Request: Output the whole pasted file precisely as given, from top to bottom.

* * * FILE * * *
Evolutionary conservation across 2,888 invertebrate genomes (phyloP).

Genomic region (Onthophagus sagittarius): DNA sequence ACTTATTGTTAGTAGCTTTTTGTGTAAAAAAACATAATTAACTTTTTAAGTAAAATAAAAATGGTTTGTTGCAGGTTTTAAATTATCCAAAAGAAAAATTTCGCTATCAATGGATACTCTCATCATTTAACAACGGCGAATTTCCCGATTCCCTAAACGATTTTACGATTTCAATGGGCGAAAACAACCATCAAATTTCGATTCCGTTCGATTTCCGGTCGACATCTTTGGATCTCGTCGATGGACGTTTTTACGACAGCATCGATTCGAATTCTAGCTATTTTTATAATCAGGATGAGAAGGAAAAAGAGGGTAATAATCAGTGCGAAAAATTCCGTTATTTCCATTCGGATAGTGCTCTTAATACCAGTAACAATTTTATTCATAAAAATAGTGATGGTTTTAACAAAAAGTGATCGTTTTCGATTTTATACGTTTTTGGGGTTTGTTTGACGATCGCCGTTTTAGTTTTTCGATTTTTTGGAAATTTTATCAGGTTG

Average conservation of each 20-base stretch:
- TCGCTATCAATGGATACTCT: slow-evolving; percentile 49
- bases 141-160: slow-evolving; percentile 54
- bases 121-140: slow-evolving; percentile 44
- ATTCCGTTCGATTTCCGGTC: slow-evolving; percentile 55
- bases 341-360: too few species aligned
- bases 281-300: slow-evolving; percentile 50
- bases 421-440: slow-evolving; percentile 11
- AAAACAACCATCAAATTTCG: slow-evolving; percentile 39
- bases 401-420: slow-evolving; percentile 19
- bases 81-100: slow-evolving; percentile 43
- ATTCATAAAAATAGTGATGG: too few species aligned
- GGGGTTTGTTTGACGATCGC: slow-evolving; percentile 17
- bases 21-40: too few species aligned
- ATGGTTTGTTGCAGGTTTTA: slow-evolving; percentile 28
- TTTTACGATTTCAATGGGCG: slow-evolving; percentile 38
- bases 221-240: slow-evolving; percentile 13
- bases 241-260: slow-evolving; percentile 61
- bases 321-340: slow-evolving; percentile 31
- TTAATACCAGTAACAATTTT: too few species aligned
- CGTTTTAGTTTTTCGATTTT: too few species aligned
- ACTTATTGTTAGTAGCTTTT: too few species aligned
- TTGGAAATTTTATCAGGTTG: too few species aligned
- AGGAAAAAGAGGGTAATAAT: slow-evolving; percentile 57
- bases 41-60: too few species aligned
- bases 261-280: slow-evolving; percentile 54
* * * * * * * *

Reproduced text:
Evolutionary conservation across 2,888 invertebrate genomes (phyloP).

Genomic region (Onthophagus sagittarius): DNA sequence ACTTATTGTTAGTAGCTTTTTGTGTAAAAAAACATAATTAACTTTTTAAGTAAAATAAAAATGGTTTGTTGCAGGTTTTAAATTATCCAAAAGAAAAATTTCGCTATCAATGGATACTCTCATCATTTAACAACGGCGAATTTCCCGATTCCCTAAACGATTTTACGATTTCAATGGGCGAAAACAACCATCAAATTTCGATTCCGTTCGATTTCCGGTCGACATCTTTGGATCTCGTCGATGGACGTTTTTACGACAGCATCGATTCGAATTCTAGCTATTTTTATAATCAGGATGAGAAGGAAAAAGAGGGTAATAATCAGTGCGAAAAATTCCGTTATTTCCATTCGGATAGTGCTCTTAATACCAGTAACAATTTTATTCATAAAAATAGTGATGGTTTTAACAAAAAGTGATCGTTTTCGATTTTATACGTTTTTGGGGTTTGTTTGACGATCGCCGTTTTAGTTTTTCGATTTTTTGGAAATTTTATCAGGTTG

Average conservation of each 20-base stretch:
- TCGCTATCAATGGATACTCT: slow-evolving; percentile 49
- bases 141-160: slow-evolving; percentile 54
- bases 121-140: slow-evolving; percentile 44
- ATTCCGTTCGATTTCCGGTC: slow-evolving; percentile 55
- bases 341-360: too few species aligned
- bases 281-300: slow-evolving; percentile 50
- bases 421-440: slow-evolving; percentile 11
- AAAACAACCATCAAATTTCG: slow-evolving; percentile 39
- bases 401-420: slow-evolving; percentile 19
- bases 81-100: slow-evolving; percentile 43
- ATTCATAAAAATAGTGATGG: too few species aligned
- GGGGTTTGTTTGACGATCGC: slow-evolving; percentile 17
- bases 21-40: too few species aligned
- ATGGTTTGTTGCAGGTTTTA: slow-evolving; percentile 28
- TTTTACGATTTCAATGGGCG: slow-evolving; percentile 38
- bases 221-240: slow-evolving; percentile 13
- bases 241-260: slow-evolving; percentile 61
- bases 321-340: slow-evolving; percentile 31
- TTAATACCAGTAACAATTTT: too few species aligned
- CGTTTTAGTTTTTCGATTTT: too few species aligned
- ACTTATTGTTAGTAGCTTTT: too few species aligned
- TTGGAAATTTTATCAGGTTG: too few species aligned
- AGGAAAAAGAGGGTAATAAT: slow-evolving; percentile 57
- bases 41-60: too few species aligned
- bases 261-280: slow-evolving; percentile 54